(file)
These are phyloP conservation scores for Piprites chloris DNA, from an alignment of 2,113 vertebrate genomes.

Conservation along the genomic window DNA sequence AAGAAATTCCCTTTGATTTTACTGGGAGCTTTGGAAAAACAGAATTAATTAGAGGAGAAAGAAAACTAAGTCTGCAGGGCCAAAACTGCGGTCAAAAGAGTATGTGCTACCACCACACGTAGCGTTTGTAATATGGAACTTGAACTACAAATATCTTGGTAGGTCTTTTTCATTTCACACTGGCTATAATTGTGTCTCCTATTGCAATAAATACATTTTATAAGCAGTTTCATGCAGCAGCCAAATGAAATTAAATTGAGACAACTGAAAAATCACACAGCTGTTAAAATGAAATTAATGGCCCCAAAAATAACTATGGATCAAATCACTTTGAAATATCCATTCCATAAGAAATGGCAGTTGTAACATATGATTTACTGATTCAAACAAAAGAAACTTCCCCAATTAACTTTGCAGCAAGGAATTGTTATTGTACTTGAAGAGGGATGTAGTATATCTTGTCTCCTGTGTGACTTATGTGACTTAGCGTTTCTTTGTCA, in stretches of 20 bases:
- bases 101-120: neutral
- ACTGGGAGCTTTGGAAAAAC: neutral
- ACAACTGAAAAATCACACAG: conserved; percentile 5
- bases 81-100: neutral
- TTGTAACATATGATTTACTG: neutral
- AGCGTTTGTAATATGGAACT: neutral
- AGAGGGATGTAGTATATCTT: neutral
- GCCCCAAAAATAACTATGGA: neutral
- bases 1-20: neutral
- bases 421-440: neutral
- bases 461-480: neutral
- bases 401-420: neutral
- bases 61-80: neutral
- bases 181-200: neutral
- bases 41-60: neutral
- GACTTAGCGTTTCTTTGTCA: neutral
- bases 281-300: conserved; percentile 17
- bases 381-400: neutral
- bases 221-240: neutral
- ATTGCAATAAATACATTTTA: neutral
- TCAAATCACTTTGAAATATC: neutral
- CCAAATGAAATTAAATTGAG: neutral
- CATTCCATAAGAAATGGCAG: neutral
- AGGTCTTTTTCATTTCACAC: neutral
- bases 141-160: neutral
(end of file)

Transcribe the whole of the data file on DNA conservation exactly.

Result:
These are phyloP conservation scores for Piprites chloris DNA, from an alignment of 2,113 vertebrate genomes.

Conservation along the genomic window DNA sequence AAGAAATTCCCTTTGATTTTACTGGGAGCTTTGGAAAAACAGAATTAATTAGAGGAGAAAGAAAACTAAGTCTGCAGGGCCAAAACTGCGGTCAAAAGAGTATGTGCTACCACCACACGTAGCGTTTGTAATATGGAACTTGAACTACAAATATCTTGGTAGGTCTTTTTCATTTCACACTGGCTATAATTGTGTCTCCTATTGCAATAAATACATTTTATAAGCAGTTTCATGCAGCAGCCAAATGAAATTAAATTGAGACAACTGAAAAATCACACAGCTGTTAAAATGAAATTAATGGCCCCAAAAATAACTATGGATCAAATCACTTTGAAATATCCATTCCATAAGAAATGGCAGTTGTAACATATGATTTACTGATTCAAACAAAAGAAACTTCCCCAATTAACTTTGCAGCAAGGAATTGTTATTGTACTTGAAGAGGGATGTAGTATATCTTGTCTCCTGTGTGACTTATGTGACTTAGCGTTTCTTTGTCA, in stretches of 20 bases:
- bases 101-120: neutral
- ACTGGGAGCTTTGGAAAAAC: neutral
- ACAACTGAAAAATCACACAG: conserved; percentile 5
- bases 81-100: neutral
- TTGTAACATATGATTTACTG: neutral
- AGCGTTTGTAATATGGAACT: neutral
- AGAGGGATGTAGTATATCTT: neutral
- GCCCCAAAAATAACTATGGA: neutral
- bases 1-20: neutral
- bases 421-440: neutral
- bases 461-480: neutral
- bases 401-420: neutral
- bases 61-80: neutral
- bases 181-200: neutral
- bases 41-60: neutral
- GACTTAGCGTTTCTTTGTCA: neutral
- bases 281-300: conserved; percentile 17
- bases 381-400: neutral
- bases 221-240: neutral
- ATTGCAATAAATACATTTTA: neutral
- TCAAATCACTTTGAAATATC: neutral
- CCAAATGAAATTAAATTGAG: neutral
- CATTCCATAAGAAATGGCAG: neutral
- AGGTCTTTTTCATTTCACAC: neutral
- bases 141-160: neutral